Potential Brown Act violation in hiring process
City Manager Dennis Speer continued to distance himself from the process of hiring a special consultant who will report directly to the members of the Ridgecrest City Council, after an apparent Brown Act violation was raised last week.
At the May 7 council meeting, members of the public criticized an item placed on the agenda by Mayor Dan Clark to hire Justin O’Neill for “unique services” to the council. Most complaints were on the grounds that the city should not hire to fill the position without putting it out for competition, and the fact that the agenda did not include any detail regarding the scope of the responsibilities.
Speer said in an interview with the News Review that the irregular hiring process was a result of creating a special position that did not answer to the manager and did not have any duties relating to the operation of City Hall. He added that there is currently no funding for the position and that members of the council would have to cut something to make room in the budget for the proposed $26,000 salary, which constitutes a total cost to the city of some $40,000.
After hearing many concerns expressed from the public microphone during the meeting, the council decided to form an ad hoc committee to develop a responsibilities, expectations and a process of hiring related to the job. That committee, which included Clark and Councilwoman Lori Acton, met June 3.
According to published reports, Clark introduced at that meeting a document that had been drafted using input from members of staff, three members of the council, and O’Neill himself.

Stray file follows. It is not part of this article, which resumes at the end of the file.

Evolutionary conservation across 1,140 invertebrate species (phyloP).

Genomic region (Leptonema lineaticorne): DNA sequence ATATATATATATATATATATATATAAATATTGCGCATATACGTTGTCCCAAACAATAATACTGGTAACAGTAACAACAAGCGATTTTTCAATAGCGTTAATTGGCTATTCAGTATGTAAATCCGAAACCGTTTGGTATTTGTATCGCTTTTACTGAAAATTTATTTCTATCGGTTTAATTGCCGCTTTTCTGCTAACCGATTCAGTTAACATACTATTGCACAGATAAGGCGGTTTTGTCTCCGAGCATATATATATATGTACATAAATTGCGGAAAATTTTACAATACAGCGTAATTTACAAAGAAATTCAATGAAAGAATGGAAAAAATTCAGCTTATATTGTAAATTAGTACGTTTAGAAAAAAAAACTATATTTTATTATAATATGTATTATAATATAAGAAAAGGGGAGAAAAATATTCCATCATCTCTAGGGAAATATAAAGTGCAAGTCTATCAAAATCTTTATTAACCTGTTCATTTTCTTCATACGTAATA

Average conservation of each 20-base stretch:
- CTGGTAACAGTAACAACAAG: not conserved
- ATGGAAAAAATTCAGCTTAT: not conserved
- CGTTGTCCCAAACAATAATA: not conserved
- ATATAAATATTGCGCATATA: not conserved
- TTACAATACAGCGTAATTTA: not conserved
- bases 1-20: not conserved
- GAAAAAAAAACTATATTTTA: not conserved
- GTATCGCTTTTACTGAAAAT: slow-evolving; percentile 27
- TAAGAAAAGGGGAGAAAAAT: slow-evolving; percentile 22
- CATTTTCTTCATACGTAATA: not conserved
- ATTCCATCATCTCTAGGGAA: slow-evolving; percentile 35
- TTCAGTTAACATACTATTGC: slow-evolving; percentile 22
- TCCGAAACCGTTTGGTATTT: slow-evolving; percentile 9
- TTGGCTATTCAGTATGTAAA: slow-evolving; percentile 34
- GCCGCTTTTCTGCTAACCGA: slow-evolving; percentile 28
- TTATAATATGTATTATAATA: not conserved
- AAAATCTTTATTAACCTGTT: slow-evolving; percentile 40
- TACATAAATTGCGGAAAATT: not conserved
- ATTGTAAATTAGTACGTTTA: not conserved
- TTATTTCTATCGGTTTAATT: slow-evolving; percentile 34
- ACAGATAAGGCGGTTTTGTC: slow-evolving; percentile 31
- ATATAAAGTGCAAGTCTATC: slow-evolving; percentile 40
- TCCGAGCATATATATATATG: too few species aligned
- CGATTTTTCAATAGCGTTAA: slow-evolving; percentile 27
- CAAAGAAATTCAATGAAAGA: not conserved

Collaboration from a majority of the council constitutes a violation of the Brown Act — which prohibits negotiations and consensus building outside of the public purview.
The News Review sought a comment from Clark on this point, but as of press time he did not respond.
Although Acton announced the meeting date during the May 21 council meeting, the public was not notified of the meeting where the draft document was generated.
This is not the first time Clark has been called to task for an apparent Brown Act violation, as public ire was similarly raised when Clark directed Speer to read a letter from the council to redirect members of the Citizens Oversight Committee for Measure L. At that time, city officials were not able to produce public notification for a meeting when that statement was drafted.
On the consultant issue, others questioned the fairness of allowing O’Neill to contribute to defining a job that he will be competing for.
Speer declined to comment on the situation, other than to say it was not a staff position.Story First Published: 2014-06-11